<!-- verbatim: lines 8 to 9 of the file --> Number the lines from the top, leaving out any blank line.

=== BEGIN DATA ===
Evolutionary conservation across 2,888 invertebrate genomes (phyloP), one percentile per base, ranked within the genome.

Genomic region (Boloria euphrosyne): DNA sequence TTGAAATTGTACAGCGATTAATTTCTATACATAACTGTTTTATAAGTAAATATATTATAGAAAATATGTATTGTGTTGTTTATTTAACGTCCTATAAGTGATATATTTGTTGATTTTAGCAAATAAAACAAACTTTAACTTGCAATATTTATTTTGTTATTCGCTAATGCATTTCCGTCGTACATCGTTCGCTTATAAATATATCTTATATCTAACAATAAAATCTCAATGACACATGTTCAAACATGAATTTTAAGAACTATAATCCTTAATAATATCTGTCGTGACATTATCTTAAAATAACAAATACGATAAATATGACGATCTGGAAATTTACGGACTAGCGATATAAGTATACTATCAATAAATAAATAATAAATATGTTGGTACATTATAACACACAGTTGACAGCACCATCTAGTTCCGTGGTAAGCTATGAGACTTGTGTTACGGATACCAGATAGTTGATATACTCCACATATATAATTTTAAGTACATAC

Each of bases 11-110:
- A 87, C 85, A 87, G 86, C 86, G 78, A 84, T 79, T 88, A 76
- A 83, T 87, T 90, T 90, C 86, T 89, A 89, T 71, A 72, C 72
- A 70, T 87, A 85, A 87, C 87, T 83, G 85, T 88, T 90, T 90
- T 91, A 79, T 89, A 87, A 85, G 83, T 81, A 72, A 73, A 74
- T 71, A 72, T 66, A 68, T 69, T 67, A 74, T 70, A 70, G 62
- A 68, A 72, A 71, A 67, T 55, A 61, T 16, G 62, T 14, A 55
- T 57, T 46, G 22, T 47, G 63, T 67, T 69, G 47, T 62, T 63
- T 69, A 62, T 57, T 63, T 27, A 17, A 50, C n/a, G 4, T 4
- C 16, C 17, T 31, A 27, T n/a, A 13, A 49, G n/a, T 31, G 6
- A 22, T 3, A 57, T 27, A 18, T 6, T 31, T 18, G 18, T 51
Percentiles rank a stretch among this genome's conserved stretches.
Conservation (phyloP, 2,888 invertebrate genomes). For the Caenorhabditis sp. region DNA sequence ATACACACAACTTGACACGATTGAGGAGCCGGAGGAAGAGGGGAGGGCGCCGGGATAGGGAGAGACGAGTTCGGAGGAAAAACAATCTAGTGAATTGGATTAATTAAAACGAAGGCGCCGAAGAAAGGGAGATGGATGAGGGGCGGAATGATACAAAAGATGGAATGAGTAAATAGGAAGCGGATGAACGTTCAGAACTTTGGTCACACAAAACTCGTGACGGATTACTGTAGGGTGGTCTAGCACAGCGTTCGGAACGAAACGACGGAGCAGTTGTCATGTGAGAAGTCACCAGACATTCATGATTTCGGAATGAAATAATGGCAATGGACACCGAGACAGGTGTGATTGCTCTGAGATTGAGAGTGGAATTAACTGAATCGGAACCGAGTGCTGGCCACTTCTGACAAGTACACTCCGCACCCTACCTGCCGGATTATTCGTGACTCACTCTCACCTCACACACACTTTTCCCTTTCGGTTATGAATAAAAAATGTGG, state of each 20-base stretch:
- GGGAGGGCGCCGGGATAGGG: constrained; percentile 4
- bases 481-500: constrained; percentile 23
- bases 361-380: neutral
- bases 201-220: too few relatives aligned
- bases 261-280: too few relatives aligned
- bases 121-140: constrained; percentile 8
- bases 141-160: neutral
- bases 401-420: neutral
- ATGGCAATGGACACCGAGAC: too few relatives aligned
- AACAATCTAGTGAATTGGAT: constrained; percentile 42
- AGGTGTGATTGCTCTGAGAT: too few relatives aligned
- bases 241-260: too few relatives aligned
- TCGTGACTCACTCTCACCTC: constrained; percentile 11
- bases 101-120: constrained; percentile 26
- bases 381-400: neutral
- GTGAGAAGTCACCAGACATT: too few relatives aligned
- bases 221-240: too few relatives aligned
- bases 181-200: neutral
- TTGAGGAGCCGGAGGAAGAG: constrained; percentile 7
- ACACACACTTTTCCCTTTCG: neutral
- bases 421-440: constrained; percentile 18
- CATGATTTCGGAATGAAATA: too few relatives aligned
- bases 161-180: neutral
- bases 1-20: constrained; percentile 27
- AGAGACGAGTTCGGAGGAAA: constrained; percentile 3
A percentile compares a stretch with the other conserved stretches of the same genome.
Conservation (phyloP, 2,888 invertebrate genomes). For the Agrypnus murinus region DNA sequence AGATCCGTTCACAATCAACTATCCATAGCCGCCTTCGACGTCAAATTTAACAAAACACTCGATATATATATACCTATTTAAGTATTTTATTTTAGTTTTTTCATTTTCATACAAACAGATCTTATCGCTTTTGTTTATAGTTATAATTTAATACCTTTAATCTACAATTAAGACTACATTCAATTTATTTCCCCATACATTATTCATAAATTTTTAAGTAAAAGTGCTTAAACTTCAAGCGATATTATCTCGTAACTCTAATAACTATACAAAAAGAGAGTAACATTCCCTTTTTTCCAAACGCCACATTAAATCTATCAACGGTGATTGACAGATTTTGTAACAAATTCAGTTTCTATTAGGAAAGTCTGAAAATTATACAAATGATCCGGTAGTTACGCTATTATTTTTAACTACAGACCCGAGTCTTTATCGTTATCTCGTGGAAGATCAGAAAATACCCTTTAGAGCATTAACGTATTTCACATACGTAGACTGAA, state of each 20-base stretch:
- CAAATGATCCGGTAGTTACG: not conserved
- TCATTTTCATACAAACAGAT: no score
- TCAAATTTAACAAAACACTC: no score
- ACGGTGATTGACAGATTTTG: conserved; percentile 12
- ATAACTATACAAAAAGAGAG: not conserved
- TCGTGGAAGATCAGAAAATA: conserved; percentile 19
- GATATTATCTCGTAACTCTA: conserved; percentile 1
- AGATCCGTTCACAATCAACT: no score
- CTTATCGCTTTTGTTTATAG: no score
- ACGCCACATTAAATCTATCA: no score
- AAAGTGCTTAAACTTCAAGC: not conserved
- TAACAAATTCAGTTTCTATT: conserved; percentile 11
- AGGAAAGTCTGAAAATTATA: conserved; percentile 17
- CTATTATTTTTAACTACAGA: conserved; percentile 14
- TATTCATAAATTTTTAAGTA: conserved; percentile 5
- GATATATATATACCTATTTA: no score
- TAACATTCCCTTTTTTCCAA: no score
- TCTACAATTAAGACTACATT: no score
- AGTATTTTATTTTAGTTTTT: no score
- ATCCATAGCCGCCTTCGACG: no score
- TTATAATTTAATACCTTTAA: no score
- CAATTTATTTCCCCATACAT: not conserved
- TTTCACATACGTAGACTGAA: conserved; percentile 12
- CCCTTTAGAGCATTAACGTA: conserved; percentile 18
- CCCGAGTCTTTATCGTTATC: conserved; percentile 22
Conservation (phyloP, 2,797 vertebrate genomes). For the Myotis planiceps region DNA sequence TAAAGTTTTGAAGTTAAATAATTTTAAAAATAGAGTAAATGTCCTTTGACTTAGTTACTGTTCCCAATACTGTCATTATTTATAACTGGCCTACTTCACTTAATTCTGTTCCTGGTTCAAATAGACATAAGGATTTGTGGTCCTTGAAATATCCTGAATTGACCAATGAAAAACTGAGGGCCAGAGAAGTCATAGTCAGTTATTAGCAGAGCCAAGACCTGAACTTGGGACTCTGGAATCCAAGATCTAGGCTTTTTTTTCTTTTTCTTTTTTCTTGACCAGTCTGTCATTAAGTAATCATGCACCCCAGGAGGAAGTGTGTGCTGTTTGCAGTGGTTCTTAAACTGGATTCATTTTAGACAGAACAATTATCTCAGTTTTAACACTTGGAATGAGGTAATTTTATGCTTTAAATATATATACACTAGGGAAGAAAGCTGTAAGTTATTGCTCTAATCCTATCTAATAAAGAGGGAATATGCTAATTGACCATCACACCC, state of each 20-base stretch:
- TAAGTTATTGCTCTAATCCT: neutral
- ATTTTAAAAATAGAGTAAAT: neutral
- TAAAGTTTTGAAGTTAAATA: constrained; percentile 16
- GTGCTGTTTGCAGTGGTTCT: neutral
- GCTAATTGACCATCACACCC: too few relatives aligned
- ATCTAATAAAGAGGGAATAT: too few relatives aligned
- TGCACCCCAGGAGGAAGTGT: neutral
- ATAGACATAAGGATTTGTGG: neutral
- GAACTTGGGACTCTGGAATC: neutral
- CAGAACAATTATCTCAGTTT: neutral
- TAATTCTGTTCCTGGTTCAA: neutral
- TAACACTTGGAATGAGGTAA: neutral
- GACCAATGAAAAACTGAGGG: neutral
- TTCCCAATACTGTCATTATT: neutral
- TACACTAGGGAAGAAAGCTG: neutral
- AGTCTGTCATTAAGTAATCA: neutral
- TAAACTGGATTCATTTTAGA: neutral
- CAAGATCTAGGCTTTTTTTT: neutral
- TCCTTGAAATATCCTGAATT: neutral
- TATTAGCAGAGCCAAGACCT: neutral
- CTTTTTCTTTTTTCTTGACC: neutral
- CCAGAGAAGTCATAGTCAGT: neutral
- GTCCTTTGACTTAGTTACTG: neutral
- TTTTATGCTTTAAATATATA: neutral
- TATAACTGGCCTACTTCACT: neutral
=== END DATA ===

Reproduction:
- T 71, A 72, T 66, A 68, T 69, T 67, A 74, T 70, A 70, G 62
- A 68, A 72, A 71, A 67, T 55, A 61, T 16, G 62, T 14, A 55